2012 london olympics

So Far, So Good for Team USA Hoops

Tyson Chandler #4 and Kobe Bryant #10 of United States cheer on their teammates against France in the Men's Basketball Game on Day 2 of the London 2012 Olympic Games
They’re at least trying to look excited.

It was clear from the opening tip — won by France, the ball corralled by Tony Parker, who, for the first time, sported goggles to protect his vulnerable eye — France would be no match for the United States. The level of dominance displayed by the U.S. team will continue through most of group play, (Argentina presents the toughest challenge within Group A) and while the U.S. squad only led by one point after the first quarter, the final score — 98 to 71 — was indicative of how much better the Yanks were in their first contest of the XXX Olympics.

While it is worth noting the French were without Joakim Noah, who injured an ankle prior to the games, and Parker was clearly uncomfortable with his mandatory eyewear, the U.S. would have still overmatched France even if both players were healthy. The U.S.’s roster is so deep that coach Mike Krzyzewski could afford to play Anthony Davis for essentially the entire fourth quarter.

In a game that was not close after halftime, it is hard to take away much, but the U.S.’s defensive intensity was impossible to ignore. As we mentioned in our men’s basketball preview, the U.S. was committed to constant ball pressure during the pre-Olympic exhibition slate, and the team will continue to force turnovers in the quest for gold. Against France, the U.S. caused eighteen turnovers and swiped ten steals; while Parker was able to handle the pressure, the rest of the French had trouble getting clean looks at the basket. Hands were constantly thrust in the faces of the French shooters, and even when wings Nicolas Batum and Mickaël Gelabale had an open shot, a U.S. defender would quickly close out. There is a collective 22 all-NBA defensive team selections on the U.S.’s roster, and though France did shoot well over 50 percent from within the arc, their perimeter shooting was hampered by the U.S.’s pressure (9.1 percent from three-point range).

Just as he performed during the exhibition slate, Kevin Durant was the most talented offensive player on the court yesterday. The Thunder star scored 22 points and showed why he is toughest offensive matchup in the Games. He connected on more than half of his threes and is a threat in transition, and France’s 4s (Boris Diaw and Ronny Turiaf) did not have the foot speed to stay in front of him.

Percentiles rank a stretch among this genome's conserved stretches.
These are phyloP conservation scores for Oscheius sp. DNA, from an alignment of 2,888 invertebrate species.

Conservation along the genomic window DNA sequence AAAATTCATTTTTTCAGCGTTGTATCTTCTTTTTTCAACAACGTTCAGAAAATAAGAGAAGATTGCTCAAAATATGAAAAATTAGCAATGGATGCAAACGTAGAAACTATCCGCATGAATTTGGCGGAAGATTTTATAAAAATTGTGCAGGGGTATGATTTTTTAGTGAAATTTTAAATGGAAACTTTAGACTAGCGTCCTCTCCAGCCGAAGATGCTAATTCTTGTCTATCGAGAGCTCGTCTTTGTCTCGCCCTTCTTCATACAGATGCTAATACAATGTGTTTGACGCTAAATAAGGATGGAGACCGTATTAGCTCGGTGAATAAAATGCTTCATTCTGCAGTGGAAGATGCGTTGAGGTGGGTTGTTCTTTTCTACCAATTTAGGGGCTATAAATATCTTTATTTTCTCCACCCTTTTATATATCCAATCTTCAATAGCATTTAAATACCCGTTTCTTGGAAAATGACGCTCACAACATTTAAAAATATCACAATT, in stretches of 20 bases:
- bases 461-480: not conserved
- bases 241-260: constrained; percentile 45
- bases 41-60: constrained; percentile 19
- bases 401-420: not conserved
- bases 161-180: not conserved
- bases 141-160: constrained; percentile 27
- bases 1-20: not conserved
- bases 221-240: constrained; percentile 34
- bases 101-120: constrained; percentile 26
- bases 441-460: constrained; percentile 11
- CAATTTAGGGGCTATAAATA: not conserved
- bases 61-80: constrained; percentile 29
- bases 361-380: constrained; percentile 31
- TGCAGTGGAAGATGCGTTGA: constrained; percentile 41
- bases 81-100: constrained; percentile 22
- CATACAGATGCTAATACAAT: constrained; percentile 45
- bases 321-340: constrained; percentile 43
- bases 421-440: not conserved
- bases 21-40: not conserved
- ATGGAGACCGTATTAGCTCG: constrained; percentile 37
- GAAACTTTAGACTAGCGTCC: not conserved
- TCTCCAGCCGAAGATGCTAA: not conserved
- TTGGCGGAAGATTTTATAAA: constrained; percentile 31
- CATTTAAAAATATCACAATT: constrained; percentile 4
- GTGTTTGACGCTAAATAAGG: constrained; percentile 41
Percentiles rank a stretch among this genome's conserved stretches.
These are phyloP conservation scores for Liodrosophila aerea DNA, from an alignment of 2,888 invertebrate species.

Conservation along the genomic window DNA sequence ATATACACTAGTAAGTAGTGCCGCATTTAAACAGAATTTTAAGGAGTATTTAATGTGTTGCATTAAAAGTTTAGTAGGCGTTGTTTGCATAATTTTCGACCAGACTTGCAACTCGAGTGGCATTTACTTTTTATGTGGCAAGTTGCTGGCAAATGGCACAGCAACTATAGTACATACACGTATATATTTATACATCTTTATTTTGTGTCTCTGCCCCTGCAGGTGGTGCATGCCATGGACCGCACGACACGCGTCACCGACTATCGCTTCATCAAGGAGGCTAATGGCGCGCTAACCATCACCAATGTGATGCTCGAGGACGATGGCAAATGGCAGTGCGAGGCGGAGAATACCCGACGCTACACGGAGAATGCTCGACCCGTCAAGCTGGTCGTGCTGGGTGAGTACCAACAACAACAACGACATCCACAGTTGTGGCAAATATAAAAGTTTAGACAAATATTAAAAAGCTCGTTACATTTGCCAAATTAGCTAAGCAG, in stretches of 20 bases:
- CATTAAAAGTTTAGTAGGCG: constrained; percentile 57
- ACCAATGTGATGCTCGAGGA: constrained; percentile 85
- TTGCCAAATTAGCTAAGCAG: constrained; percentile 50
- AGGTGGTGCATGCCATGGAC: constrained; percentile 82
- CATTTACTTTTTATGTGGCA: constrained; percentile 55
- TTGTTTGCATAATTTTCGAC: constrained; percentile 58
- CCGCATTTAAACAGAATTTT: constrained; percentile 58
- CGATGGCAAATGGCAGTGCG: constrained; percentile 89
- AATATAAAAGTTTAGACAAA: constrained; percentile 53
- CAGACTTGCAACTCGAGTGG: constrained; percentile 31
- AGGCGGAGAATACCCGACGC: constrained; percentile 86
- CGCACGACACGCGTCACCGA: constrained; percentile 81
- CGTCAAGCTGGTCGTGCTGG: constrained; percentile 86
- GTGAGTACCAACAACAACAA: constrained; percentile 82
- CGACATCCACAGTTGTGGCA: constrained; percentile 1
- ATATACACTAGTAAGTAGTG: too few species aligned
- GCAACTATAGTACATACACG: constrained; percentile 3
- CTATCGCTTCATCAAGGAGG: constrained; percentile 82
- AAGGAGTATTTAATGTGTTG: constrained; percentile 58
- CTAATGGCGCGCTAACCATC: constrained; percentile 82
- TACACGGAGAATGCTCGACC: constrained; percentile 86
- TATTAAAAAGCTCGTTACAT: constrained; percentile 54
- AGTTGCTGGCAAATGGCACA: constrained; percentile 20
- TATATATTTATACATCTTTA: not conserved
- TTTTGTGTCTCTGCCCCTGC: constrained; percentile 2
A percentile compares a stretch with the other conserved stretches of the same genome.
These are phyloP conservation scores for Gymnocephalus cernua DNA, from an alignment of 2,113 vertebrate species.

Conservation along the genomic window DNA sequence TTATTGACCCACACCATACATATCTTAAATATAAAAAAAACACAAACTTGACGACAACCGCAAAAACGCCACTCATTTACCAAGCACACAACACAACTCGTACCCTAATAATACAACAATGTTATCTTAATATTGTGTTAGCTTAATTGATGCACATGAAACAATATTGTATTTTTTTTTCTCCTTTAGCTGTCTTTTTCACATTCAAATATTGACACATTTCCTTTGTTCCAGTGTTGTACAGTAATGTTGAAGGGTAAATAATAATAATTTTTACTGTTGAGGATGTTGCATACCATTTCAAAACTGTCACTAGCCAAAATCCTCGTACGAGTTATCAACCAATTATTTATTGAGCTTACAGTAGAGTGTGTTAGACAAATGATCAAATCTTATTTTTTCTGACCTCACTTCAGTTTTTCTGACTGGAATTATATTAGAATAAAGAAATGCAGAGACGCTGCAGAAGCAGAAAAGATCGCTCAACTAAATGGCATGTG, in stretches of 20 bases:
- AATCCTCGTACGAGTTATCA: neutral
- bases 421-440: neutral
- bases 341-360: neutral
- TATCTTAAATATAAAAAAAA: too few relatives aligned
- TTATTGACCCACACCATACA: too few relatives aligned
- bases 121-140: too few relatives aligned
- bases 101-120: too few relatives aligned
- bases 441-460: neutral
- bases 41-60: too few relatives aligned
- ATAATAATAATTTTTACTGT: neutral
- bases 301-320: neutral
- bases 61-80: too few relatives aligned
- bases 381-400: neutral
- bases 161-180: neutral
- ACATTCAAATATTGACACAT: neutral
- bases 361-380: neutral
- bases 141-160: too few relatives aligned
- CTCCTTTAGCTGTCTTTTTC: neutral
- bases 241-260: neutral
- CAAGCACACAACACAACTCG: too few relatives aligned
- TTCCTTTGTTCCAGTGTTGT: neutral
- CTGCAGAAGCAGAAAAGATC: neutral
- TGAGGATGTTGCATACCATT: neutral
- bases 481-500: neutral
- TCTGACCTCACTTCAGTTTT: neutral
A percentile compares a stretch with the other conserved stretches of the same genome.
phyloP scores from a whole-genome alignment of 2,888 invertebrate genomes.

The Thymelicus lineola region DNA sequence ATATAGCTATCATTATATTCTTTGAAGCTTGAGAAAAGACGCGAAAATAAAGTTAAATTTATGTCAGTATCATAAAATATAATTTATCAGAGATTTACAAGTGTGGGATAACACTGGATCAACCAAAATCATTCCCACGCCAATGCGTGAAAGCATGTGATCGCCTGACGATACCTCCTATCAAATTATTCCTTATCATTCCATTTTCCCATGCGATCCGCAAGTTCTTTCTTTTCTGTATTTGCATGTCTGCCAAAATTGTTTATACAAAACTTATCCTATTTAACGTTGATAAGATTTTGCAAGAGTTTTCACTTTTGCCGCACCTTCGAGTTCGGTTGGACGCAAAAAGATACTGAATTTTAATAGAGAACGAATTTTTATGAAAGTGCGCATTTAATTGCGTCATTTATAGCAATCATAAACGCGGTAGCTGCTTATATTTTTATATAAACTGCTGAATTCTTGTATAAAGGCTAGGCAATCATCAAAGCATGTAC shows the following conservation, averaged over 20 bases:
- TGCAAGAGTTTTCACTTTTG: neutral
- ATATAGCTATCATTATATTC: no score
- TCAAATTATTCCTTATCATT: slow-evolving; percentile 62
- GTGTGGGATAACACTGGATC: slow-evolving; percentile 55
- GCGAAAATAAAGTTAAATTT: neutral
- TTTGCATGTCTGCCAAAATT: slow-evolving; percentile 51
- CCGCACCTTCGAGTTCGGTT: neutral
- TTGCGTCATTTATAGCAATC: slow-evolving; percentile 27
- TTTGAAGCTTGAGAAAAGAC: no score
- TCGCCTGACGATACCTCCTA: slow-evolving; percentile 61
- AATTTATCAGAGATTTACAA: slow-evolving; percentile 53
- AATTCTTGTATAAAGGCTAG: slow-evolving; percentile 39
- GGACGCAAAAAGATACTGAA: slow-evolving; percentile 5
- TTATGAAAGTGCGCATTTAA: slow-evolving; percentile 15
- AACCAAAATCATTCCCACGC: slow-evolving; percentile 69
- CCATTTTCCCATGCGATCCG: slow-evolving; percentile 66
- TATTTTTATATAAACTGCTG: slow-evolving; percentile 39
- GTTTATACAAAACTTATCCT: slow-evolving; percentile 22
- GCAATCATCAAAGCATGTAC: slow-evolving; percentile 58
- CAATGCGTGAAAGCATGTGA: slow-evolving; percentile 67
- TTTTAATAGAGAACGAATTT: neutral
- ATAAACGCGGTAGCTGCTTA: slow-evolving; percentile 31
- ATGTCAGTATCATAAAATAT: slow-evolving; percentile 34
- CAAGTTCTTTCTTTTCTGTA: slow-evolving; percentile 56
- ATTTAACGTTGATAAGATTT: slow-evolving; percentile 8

Although Durant’s game was more than simply scoring — he grabbed a team-high eight defensive rebounds — LeBron James remains the best overall player on the squad. He only attempted six shots on Sunday, but James did not need to score to impact everything that was happening. He already has the tournament’s top highlight, a three-quarter-floor-length bounce pass to a streaking Durant for an and-1 dunk. When James is on the floor, there is a perceivable shift in the squad’s offensive flow; James’s pin-point passing, combined with his ability to cut to open spaces for easy scoring chances, enables an efficient offense. When he is on the bench, the U.S. players are more apt to use isolation to create scoring opportunities, and flat-footed threes seem to be taken at a higher rate. However, with James in action, he has shown skill for flashing to the high post and swinging the ball to the opposite side, causing the opposing defense to shift and creating open space for his teammates.

There has been some concern that the U.S.’s perimeter shooting could derail their gold-medal chances. The squad connected on 32.1 percent of its threes against France, but there were instances during the first half when the U.S.’s offense stalled. The team has so many skilled players that rather than be patient and work for an open shot, there were several trips that ended with a forced long-range attempt. The seventeen missed threes weren’t an issue yesterday because France does not have a potent offense, but after group play ends, with potential matchups against Spain, Russia, or Brazil, the squad’s streaky shooting will be a concern. Durant is the squad’s only constant three-point threat; combined with the exhibition tour, he is shooting 56 percent from deep. Opponents will make sure a hand is in Durant’s face whenever he has the ball, but when the ball sticks with one of his teammates, teams will be content to clog the interior and let the U.S. shoot themselves out of countless possessions.

Against the likes of Ali Traore and Kevin Séraphin, the U.S. could play small for long stretches, but there is mounting evidence the team is strongest with at least one big on the court. John Schuhmann of NBA.com calculated the squad’s plus-minus when either Tyson Chandler, Kevin Love, or Anthony Davis was on the floor, and the U.S. was plus-33. Without a big, though, the team was minus-3. Love finally emerged from the bench, scoring fourteen points and giving the team a bit of interior scoring, so we wonder if Coach K will start giving Love more minutes. Chandler managed to stay out of foul trouble, but the U.S. would benefit with more playing time for Love (rather than using either James or Carmelo Anthony at the 5).

Up next for the U.S. is Tunisia, a team that struggled to hold on to the ball (21 turnovers) in a loss to Nigeria. Translation: It should be another easy victory for the red, white, and blue.

Matt Giles is writing about Olympic basketball for The Sports Section. E-mail him at matthew.giles@nymag.com.

So Far, So Good for Team USA Hoops